Analysis of the genetic structure and life history of albacore tuna in terms of diversity, abundance and migratory range at the spatial and time scales: Project GERMON (GEnetic stRucture and Migration Of albacore tuNa)
|Author(s)||Nikolic Natacha1, Bourjea Jerome1|
|Affiliation(s)||1 : IFREMER, Délégation Océan Indien, La Réunion, France|
|Meeting||Indian Ocean Tuna Commission - IOTC 15th Scientific Committee Documents|
|Note||IOTC 15th Scientific Committee Documents - Information papers|
|Abstract||Tunas are important commercial species that represent a share of about 8 percent of total fish exports. In 2010, the total catch of tuna in three oceans was about 6.6 million tons, 4.3 million tons for the most marketed species, a level roughly stable since 2002 (FAO 2012).
Among these tuna species, there are in descending order of capture: skipjack tuna (Katsuwonus pelamis), yellowfin tuna (Thunnus albacares), bigeye tuna (Thunnus obesus), albacore tuna (Thunnus alalunga) and bluefin tuna (Thunnus thynnus).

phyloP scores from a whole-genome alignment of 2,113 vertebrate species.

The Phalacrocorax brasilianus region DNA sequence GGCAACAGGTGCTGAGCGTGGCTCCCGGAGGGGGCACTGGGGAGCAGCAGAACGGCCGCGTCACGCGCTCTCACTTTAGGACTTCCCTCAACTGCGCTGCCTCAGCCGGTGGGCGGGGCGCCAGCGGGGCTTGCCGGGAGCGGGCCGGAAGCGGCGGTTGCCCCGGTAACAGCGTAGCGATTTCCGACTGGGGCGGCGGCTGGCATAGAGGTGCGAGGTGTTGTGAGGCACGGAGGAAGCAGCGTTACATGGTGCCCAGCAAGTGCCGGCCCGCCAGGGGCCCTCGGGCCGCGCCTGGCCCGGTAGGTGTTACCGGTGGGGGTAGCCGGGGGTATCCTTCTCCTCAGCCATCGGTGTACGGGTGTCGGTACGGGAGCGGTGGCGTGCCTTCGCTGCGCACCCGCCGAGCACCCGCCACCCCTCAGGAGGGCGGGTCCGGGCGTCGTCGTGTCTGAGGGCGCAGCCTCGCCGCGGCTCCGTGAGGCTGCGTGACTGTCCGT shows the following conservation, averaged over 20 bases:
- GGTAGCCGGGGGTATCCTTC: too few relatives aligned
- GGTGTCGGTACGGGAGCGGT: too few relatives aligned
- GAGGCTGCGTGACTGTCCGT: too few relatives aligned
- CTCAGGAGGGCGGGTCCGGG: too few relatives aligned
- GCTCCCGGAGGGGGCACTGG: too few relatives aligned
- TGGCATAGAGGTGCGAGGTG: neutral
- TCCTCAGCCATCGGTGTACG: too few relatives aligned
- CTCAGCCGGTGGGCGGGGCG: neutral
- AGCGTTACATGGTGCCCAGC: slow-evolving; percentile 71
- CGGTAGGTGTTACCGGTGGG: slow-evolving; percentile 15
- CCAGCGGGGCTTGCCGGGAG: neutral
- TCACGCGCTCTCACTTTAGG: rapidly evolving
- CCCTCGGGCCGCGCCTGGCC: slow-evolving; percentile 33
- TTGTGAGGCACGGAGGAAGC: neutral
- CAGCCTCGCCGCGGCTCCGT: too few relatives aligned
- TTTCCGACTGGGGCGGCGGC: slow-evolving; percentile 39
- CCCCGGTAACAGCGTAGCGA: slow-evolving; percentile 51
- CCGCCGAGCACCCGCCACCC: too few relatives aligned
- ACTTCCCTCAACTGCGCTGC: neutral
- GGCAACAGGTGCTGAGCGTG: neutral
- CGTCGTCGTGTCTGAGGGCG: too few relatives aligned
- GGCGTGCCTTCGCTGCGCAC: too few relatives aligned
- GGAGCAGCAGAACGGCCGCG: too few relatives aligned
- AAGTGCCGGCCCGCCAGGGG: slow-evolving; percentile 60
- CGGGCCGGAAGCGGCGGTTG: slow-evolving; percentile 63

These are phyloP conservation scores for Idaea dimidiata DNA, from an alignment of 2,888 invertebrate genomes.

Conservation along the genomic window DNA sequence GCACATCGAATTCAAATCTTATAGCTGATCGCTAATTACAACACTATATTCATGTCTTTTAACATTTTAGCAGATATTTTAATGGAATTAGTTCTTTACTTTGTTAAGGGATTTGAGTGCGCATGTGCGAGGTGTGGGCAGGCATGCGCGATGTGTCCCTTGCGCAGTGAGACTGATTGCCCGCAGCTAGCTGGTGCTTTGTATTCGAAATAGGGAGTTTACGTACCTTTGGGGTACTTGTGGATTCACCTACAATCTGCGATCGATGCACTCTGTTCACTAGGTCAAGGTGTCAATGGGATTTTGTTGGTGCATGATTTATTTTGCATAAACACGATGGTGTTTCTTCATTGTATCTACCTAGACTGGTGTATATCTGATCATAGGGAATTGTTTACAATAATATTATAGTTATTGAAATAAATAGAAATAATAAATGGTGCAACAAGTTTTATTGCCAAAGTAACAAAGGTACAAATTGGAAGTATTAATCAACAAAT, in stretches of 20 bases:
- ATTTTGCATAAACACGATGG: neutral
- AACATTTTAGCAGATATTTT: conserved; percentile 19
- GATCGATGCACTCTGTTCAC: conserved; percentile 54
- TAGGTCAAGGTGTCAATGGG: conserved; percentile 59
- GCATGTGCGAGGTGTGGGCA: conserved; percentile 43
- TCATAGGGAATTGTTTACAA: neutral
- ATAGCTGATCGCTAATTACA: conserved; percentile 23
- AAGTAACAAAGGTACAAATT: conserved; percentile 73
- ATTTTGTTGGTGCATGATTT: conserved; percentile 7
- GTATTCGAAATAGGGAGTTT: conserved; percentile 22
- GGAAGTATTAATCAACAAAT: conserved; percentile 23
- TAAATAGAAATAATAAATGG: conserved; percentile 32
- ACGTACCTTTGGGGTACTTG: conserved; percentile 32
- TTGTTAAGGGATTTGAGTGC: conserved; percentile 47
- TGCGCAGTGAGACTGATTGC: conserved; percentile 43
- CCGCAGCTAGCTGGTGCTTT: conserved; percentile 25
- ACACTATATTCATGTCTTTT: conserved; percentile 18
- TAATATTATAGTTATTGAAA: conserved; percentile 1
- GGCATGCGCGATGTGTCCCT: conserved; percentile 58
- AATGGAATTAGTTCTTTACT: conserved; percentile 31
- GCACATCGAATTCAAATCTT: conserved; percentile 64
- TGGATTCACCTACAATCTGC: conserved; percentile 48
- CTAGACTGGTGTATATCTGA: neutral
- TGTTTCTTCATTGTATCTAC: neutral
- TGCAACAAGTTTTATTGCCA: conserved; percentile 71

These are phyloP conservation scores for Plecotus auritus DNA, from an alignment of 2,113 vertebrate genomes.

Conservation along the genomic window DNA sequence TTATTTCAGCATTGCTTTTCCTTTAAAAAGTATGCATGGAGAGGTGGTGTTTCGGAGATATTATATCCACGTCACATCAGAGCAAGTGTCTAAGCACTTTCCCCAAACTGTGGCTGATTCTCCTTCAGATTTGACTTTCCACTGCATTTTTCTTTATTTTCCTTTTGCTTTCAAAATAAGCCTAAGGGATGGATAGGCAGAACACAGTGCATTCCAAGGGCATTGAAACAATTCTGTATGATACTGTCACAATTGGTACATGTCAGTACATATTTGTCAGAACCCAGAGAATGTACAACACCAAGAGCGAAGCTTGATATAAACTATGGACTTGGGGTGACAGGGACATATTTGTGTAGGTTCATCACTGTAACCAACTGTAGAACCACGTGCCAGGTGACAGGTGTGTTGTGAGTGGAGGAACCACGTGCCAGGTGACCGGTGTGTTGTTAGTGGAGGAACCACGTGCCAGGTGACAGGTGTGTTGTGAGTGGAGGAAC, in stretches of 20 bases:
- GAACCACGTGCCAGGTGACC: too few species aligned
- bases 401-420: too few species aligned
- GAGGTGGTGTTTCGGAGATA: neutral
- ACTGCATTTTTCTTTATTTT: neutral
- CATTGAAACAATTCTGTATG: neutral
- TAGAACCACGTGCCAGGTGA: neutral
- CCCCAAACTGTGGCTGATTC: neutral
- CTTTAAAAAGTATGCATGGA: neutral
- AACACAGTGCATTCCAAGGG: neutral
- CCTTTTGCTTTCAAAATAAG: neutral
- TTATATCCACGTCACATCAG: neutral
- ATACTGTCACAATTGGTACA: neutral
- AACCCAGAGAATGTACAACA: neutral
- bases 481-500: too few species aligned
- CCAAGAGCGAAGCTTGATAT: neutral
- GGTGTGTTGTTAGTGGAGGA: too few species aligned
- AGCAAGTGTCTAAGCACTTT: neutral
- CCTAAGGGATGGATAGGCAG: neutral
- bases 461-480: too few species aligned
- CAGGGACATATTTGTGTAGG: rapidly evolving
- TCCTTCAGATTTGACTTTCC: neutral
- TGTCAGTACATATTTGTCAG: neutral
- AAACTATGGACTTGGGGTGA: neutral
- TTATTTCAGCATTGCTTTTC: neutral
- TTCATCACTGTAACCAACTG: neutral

Overall, the biology of albacore stock in the Indian Ocean is not well known and there is relatively little new recent information on albacore stocks. Albacore life history characteristics, including a relatively late maturity, long life and sexual dimorphism, make the species vulnerable to over exploitation. This species is a highly migratory species. It is found around the world in warm, temperate waters and can migrate thousands of kilometers each year across an entire ocean, but the relations between albacore populations across the oceans are uncertain. This species has been studied mainly in the Atlantic and the North Pacific, and very little is known about this species in the southern regions and tropics. In the Pacific and Atlantic oceans there is a clear separation of southern and northern stocks associated with the oceanic gyres that are typical of these areas. In the Indian Ocean, it is thought that there is only one southern stock, distributed from 5°N to 45°S, because there is no northern gyre and low caught in northern regions. This hypothesis needs to be investigated and more particularly the link that does exist between Indian Ocean and south Atlantic. In South African waters, huge numbers of juveniles are observed and the source is still unknown. Determinate this source is of primary concern for Regional Fishery Management Organization which amounts to the question of the relationship between these two oceans (Figure 1).